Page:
Monday, 14 August 2017
The 'book' relates to an exhibition of photobooks at Barcelona's Centre for contemporary culture. The 'book' is actually eight loose sixteen page booklets and a fold-out poster (one has all the titles's credits) in a sealed cardboard box. You have to tear off one side of the box to access the booklets which have their cotton binding showing (it's as if they were printed but instead of binding them into a book they were left as individual sections and put in a box).
I found the contents a rather mixed bag of essays. Worth reading is Moritz Neumuller and Lesley Martin's overview of photobooks from the last few decades. Martin Parr looks at fifty seven books basically as detailed captions under a photo of each title. Markus Schaden and Frederic Lezmi essay has a go at a typographic interpretation of Klein's Life is good & good for you in New York by enlarging various words in an attempt to capture the visual pacing in Klein's title. Gerry Badger makes some good points in his essay on propaganda versus protest books. The other four books I thought somewhat elitist.
Perhaps all these illustrated essays would have more credence if they were actually presented as a proper book rather than unbound and in a sealed box. This unorthodox production is no more than a bit of designer whimsy and rather expensive, too.
Wednesday, 9 August 2017
Ryan Schude and Gregory Crewdson seem to be the masters of tableau photography. The book has 102 photos and most are carefully choreographed situations with people frozen in motion. There are some portraits and eighteen shots with individuals and cars at the back of the book.
Schude, like Cewdson create amazing photographic dramas that pull the eyes into the image and you scan every part of it hoping to capture and maybe interpret correctly just what is going on but I think only Schude really knows. I haven't a clue about some of these images but I love the sheer nerve of the photographer in attempting (and succeeding) to capture lots of folk collectively doing everyday things at the same time for the camera. The front cover is a good example of this, it's called Phoot camp.
One of the nice things about looking at these photos is that repeat viewing throws up something you hadn't noticed before, usually an object, maybe partially obscured and away from the main focal point of the image. The back pages have thumbnails of all the photos with a title, date and location, the titles are mostly one word and don't offer any insight about the content.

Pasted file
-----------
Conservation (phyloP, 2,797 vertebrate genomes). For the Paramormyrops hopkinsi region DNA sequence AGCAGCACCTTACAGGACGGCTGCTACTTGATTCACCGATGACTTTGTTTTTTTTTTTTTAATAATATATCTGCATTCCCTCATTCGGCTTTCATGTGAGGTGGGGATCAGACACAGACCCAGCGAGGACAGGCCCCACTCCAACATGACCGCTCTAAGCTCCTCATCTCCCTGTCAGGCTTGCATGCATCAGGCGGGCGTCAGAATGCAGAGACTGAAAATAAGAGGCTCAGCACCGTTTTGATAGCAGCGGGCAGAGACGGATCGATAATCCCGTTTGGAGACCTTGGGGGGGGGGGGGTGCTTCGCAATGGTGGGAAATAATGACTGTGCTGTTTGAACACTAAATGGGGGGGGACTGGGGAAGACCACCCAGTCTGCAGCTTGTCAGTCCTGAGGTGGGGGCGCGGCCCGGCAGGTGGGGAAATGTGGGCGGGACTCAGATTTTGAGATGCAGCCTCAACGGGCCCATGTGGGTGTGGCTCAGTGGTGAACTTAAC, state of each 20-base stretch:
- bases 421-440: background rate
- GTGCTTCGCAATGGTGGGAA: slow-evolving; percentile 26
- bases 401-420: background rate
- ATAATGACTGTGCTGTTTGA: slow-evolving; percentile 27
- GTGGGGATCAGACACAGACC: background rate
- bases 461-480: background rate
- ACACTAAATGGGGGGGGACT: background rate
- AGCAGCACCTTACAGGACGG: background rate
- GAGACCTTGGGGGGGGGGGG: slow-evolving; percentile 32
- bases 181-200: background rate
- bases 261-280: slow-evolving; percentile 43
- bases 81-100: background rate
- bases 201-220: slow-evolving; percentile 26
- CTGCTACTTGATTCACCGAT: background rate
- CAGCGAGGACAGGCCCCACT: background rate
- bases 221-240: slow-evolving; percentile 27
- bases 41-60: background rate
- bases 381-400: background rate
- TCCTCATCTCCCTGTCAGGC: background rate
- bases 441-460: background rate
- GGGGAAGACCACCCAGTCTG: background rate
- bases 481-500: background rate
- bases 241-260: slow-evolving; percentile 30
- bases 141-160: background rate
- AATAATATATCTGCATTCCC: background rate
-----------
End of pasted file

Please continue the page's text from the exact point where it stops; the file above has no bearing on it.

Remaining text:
The book is a handsome production, printed in Italy by Damiani with a three hundred screen on a silky matt art paper and it can be picked up quite cheaply, too.
Friday, 28 July 2017
|Look inside the Soviet photobook here http://westreadreviews.blogspot.co.uk/2015/10/revolution-in-print.html|
In 2015 Steidl published the remarkable (and visually stunning) Soviet photobook 1920-1941 edited by Manfred Heiting, the theme continues with this look at Japanese photobooks which he also edited. This survey considers 511 books starting with the funeral of the Meiji Emperor published in 1912 containing eighty-two photos by Ogawa Kazumasa. Before this printing techniques were still being developed and many books of photos existed as single unbound pages.
The book's twenty chapters examine Japanese photography as revealed in photobooks with a detailed look at specific historical highlights, for example: propaganda 1930-1944; the German influence; Leica camera 1937-1939; protest books 1960-1978; underground 1968-1978. The chapter on Manchukuo 1932-1942 (after 1945 Manchuria) has some fascinating picture books showing new development with buildings, industry and agriculture which Japan hoped, with overseas distribution, would be the fastest way for international recognition for the country they invaded.
Japan and Germany signed an Anti-Comintern Pact in 1936 (essentially to contain the Soviet Union) and this produced a rather intriguing collection of photobooks about the 1936 Olympic Games, Bauhaus design, the small hand-held Leica (ten books featured) and of course WW2. The Japanese military produced a visually exciting propaganda magazine called Front (with design inspiration from the famous USSR in construction) there are forty spreads in the book showing an amazing use of photos and design. Page 228 shows Hitler's Mein kampf published in Japanese with photos by Heinrich Hoffmann (which were absent from the German edition).
An unusual chapter The photocopy photobook shows several 'books' of photos run-off in the seventies from Araki Nobuyoshi and others using lightweight CH paper with stapled sheets and in short editions that exploited the reduced grey tones of the Xerox copiers. The longest chapter, over seventy-three pages, looks at photobook series from 1909 to 1982, this seems an area of publishing that is almost unique to Japan with books published as a visual record of the countries culture and development over the decades. There are three chapters without a specific title other than Book selection, 1945-1959, 1960-1975 and 1976-1990. It's a chance to display the cover and inside spreads from a choice of worthwhile photo titles.
As with the Soviet photobook I mentioned this Japanese edition is a handsome looking production, the 3,500 covers and spreads all have a slight drop shadow with printing using a 175 screen. Despite the huge number of illustrations they are all very legible and nicely lots of the titles get a very generous helping of pages so the reader can get a feel of the book, for example Japan: the nation in panorama has the color cover and thirty-three spreads.